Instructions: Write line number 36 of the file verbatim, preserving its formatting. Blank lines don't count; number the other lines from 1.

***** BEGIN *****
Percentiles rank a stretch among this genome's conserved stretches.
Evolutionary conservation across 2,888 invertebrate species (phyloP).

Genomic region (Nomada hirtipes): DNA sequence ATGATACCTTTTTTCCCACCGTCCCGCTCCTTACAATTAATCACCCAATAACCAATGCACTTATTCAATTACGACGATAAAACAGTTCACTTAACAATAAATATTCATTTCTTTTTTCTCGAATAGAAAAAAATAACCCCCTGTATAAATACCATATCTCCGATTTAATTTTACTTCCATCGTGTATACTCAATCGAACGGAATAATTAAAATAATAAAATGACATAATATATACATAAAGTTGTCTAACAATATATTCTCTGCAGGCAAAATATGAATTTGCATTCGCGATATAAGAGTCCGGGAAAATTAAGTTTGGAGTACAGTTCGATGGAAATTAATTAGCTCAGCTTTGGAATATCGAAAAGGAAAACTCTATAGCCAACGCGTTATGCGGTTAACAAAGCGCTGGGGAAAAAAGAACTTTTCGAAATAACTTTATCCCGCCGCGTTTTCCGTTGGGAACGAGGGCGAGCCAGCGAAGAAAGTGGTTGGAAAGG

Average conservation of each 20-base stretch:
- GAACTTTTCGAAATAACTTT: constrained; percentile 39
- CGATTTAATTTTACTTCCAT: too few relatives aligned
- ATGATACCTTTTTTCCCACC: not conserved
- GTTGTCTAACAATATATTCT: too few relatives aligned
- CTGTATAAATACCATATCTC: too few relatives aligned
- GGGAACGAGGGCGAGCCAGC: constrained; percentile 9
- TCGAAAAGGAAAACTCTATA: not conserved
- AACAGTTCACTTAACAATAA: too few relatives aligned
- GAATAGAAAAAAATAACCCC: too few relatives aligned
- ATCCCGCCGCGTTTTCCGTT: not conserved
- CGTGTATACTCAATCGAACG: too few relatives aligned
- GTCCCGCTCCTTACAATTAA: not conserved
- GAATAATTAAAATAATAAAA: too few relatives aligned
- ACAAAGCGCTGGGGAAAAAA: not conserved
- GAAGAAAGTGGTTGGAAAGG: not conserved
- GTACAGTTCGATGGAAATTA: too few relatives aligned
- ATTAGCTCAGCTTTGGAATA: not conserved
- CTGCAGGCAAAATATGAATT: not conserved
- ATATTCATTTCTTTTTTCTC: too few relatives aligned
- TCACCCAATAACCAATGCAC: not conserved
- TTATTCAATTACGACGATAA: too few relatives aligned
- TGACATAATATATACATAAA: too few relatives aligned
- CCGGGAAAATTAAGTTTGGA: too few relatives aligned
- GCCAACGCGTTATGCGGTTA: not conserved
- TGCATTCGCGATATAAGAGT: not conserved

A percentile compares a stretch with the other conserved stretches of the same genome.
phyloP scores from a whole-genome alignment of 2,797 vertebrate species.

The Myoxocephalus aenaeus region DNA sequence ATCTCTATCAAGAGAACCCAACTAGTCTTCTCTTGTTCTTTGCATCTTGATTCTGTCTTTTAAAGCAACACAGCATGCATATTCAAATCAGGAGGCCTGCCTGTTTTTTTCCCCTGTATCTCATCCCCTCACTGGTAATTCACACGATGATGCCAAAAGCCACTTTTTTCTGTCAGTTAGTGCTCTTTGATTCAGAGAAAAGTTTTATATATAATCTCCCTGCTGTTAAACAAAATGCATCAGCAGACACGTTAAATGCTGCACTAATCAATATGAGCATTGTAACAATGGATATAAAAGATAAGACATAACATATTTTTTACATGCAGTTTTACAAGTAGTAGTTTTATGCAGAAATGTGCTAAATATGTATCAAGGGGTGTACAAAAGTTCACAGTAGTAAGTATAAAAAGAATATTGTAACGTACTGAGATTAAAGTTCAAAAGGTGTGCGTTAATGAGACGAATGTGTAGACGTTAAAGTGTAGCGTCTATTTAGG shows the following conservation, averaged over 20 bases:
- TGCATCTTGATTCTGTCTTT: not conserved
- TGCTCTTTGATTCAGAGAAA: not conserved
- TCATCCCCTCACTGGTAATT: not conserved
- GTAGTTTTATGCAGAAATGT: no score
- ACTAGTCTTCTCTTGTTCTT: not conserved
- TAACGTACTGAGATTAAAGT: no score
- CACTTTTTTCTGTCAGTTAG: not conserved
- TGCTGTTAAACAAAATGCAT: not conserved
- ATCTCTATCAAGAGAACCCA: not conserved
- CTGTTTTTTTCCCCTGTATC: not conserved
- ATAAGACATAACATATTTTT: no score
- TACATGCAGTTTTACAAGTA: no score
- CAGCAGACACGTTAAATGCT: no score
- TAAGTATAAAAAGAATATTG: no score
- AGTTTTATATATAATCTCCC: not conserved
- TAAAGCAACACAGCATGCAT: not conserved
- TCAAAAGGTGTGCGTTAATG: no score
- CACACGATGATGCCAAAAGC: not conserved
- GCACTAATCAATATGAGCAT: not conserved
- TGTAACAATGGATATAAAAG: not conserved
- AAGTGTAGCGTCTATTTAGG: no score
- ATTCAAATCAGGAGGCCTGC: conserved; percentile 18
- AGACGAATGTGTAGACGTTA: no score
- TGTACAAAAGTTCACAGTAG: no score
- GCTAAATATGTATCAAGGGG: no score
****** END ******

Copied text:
- GTAGTTTTATGCAGAAATGT: no score